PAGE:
I tend to be a perfectionist.
When I was in school, I wouldn’t hand in a paper unless I knew it was as close to perfect as possible. For exams, I studied everything and aimed to get 100%.
My perfectionism came from being the eldest of three siblings. I grew up wanting to be a good example for my brother and sister. It’s probably also because of my upbringing: Going to Catholic school for most of my elementary days, I was taught at a young age that there is right and wrong—that you were supposed to always strive to do the right thing. Anything less is unacceptable.
My perfectionism has served me well in school. I did well in a science high school in the Philippines. And when I moved to Canada in my mid-teens, I easily thrived academically. In my university days, hard work helped me make the Dean’s Honour list numerous times and to graduate with distinction.
But now that I’m in the workplace, I have a nagging suspicion that perfectionism is holding me back. My pursuit for perfection in everything I do sometimes leads to me to hesitate, to avoid new things.
That’s why if I were 22, I’d tell myself to embrace failure more. Failure is not a bad thing. Failing at things is part of life—and an important aspect of your career.
Here are some ways failure can help you thrive in the real world:
Failure builds confidence
Personally, I am not always comfortable speaking unless I know for sure that I’ve perfected an idea. Sometimes, I don’t want to say things on the spot, for fear of being judged because of an idiotic thought.
But in the workplace, meetings are fluid. And the difficult truth is that the loudest voices usually get the attention because they’re not afraid to speak up. They don’t always have the best ideas, but they are confident with what they’re saying.
When it comes to getting ahead, confidence matters. If you’ve failed so many times that failure no longer scares you, that helps you become more comfortable in speaking up. It builds your confidence in the long term.
It humbles you
When you’re 22, you think you know everything. But you don’t. Your GPA doesn’t matter. Your extracurricular activities don’t make you an expert.
You are not special. The earlier you realize this, the harder and smarter you work—and the better for your career. There’s nothing quite like failing at something to teach you that you are not a superhero.
It makes you more open to feedback
When I first started my career, getting candid feedback was a difficult experience. I’d get good reviews, but whenever I received constructive feedback, I focused on the latter. But that’s a problem when you’re a new professional: you need feedback to improve your current skills and to continue to gain new ones.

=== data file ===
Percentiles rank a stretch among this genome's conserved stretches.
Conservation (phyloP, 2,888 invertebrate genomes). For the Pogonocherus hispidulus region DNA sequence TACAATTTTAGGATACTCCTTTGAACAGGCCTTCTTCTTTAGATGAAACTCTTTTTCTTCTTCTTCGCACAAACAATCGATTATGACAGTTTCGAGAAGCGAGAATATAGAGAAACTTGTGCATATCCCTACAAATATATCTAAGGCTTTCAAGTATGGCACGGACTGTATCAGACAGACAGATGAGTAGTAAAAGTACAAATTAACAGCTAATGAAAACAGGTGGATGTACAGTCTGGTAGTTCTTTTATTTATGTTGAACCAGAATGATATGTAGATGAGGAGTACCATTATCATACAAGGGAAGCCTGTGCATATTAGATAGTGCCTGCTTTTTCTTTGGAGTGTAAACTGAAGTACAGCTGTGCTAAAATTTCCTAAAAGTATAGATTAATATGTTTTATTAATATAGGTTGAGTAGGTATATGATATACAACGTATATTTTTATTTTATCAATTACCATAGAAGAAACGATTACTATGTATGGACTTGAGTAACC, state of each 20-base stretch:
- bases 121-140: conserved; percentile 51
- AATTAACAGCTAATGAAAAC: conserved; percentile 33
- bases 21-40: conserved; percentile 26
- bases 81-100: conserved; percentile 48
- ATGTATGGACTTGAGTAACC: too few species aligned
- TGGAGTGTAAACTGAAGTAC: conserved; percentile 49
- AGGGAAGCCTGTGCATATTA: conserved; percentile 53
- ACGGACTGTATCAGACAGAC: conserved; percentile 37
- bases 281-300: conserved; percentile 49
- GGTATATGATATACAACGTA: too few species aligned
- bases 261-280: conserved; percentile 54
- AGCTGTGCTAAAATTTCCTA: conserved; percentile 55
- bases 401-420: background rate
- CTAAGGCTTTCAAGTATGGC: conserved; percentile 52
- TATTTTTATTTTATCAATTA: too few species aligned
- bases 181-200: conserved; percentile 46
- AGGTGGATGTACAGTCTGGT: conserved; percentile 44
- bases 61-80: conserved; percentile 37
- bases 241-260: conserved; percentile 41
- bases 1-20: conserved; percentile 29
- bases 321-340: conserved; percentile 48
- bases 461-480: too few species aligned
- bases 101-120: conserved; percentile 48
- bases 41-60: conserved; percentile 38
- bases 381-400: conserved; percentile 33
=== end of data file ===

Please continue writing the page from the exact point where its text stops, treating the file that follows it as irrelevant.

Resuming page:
Perfectionists know that negative feedback stinks. Only through failure can you become more used to this type of feedback. In fact, when you’re unafraid to fail, you crave people’s input because they help you make corrections for the future.
Today, as a marketer and content strategist, I am a lot more open to feedback. Having thick skin just comes with the territory. For the most part, I try to be open to feedback from my colleagues, my superiors and the consultants that we work with. It’s how I evolve as a marketer and how I continue to hone my skills in content marketing. I wouldn’t survive this role if I didn’t learn the value of constructive feedback from earlier positions.
It lets you discover your weaknesses
Knowing what you suck at is just as crucial as understanding your strengths. You’ll never know what you’re not good at though if you don’t try.
Trying new things naturally involves failure. Whether you’re giving a product demo, managing someone, or writing a blog post for the first time, new experience can help you uncover things that you’re not naturally good at.
It keeps you growing
When I used to work in PR, my first pitches to media people were terrible and were therefore ignored. When I first started in social media, my first few blog posts were flops. You have to embrace mistakes like these because they help you grow. If you’re not making mistakes in your work, you’re too comfortable and you’re probably not growing anymore. Learning new skills—and advancing your career—require some vulnerability and failure in the process.
It leads to success
Barbara Walters, one of the most well respected journalists, wasn’t always successful.
“I was a total flop … But the best thing that happened to me was that I had to work my way back,” she once said. Successful people are resilient, and resilience only happens when you fail.
Failure is an opportunity.
Failure is an opportunity to grow. Let’s not brush it under the carpet. If you’re a new grad, you can embrace failure by doing the following:
- Look for opportunities to try new industries, new jobs and new tasks. The best time to experiment with your career is in its early days.
- Do your best. Embracing failure doesn’t mean being sloppy. Give your 100% all the time and ask for help when necessary.
- Own your failure and forgive yourself. When you stumble, take ownership of your part in failure instead of blaming others. Accept that failure is part of the human experience.
- Seek feedback. Regardless of whether you succeed or fail, always ask for input. There’s always room for improvement.
- Work with people and companies who embrace failure. You need to be in an environment where you are allowed to try new things—where your boss won’t kill you because you experimented and failed!
As new grads, you have a lot to learn. Be open to the fact that you’ll stumble a few times along the way. Embrace it. It’s all part of the journey we’re all in.